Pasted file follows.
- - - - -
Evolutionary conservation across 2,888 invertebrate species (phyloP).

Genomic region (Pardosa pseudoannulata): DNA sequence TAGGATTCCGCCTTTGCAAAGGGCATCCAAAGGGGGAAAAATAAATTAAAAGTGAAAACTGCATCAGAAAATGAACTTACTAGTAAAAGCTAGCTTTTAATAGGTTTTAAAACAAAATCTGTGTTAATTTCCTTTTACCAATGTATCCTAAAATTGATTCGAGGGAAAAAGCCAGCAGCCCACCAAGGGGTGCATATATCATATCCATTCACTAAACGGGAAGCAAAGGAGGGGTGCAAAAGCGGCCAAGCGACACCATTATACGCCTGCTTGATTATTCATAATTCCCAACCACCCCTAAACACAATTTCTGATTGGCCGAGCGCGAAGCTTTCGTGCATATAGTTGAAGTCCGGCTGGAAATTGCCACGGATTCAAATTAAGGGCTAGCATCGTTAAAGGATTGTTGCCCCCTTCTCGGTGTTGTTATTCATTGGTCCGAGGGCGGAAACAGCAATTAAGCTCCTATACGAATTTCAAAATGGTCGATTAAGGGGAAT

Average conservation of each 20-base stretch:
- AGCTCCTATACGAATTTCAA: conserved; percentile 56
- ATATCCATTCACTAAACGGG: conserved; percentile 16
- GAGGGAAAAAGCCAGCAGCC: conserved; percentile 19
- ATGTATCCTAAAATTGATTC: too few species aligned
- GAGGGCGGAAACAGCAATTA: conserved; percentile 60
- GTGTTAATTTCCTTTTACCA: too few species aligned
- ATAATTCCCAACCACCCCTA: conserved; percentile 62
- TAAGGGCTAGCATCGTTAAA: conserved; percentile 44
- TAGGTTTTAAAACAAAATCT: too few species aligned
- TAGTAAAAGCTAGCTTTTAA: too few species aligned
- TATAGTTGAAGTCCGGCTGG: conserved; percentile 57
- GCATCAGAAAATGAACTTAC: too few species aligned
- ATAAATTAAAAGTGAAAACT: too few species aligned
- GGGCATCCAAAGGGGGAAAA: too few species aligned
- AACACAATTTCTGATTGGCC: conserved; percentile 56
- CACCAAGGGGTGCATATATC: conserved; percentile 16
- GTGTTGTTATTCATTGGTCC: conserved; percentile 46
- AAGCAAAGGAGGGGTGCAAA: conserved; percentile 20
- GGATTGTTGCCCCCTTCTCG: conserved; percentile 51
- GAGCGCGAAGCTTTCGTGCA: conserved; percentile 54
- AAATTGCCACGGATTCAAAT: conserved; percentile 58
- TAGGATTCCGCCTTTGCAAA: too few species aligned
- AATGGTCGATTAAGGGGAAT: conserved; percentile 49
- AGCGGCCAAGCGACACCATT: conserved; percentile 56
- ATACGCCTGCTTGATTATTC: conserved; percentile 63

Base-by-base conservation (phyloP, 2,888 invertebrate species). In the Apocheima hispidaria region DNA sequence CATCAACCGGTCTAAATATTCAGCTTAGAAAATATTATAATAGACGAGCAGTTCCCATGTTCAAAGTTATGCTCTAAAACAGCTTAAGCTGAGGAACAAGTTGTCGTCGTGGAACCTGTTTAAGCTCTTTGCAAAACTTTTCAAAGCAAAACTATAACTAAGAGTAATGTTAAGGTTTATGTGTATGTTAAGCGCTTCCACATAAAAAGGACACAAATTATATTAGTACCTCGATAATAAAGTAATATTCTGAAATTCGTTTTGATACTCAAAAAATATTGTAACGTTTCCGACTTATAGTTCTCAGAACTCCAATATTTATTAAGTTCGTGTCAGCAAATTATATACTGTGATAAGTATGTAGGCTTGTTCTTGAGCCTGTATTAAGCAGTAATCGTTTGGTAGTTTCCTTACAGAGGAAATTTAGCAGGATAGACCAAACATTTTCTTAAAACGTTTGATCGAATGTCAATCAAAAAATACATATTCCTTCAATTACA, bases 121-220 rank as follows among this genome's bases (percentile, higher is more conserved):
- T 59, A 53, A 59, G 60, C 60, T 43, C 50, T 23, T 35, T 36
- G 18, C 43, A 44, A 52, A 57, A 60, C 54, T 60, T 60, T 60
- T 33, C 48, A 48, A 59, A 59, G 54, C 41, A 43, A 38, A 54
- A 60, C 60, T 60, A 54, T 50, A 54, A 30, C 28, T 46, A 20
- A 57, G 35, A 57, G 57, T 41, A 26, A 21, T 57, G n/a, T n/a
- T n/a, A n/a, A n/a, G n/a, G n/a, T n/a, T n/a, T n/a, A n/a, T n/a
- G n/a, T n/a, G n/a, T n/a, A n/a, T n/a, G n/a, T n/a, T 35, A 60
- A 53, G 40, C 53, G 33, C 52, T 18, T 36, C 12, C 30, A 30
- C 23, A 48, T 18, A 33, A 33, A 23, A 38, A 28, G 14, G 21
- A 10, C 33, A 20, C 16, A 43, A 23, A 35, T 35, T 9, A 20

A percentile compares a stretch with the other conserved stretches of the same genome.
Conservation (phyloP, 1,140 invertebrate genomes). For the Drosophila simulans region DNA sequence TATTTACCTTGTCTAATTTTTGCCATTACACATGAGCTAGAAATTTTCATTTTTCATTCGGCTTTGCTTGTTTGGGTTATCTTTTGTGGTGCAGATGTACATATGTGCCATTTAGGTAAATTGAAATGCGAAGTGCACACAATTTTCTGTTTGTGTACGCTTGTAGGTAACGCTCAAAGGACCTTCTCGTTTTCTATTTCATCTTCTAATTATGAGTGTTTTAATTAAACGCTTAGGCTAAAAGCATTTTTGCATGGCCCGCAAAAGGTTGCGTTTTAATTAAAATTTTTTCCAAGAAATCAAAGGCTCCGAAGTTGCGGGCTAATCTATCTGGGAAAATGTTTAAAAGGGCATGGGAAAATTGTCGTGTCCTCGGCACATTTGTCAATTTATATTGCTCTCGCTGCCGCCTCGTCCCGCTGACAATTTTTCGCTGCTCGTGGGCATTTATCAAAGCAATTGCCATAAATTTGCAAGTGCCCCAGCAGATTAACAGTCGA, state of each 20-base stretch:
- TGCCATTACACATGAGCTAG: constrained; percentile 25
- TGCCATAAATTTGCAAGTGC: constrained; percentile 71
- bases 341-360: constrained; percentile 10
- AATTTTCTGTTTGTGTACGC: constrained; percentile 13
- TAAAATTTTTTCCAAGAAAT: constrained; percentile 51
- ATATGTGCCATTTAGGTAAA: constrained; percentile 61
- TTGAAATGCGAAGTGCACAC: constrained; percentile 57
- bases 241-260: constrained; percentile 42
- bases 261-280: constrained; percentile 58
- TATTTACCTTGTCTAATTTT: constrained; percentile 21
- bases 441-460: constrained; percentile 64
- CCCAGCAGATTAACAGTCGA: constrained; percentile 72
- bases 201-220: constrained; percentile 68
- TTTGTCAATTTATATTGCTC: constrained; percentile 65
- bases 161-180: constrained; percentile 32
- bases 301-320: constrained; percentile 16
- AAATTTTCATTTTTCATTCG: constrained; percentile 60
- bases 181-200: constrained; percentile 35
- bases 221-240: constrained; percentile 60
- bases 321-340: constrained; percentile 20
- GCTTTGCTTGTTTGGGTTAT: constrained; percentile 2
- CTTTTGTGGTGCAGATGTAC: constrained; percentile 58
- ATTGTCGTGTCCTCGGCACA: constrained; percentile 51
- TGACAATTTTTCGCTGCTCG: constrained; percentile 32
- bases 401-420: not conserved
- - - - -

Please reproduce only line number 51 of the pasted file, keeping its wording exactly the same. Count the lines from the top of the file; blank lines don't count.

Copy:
- TATTTACCTTGTCTAATTTT: constrained; percentile 21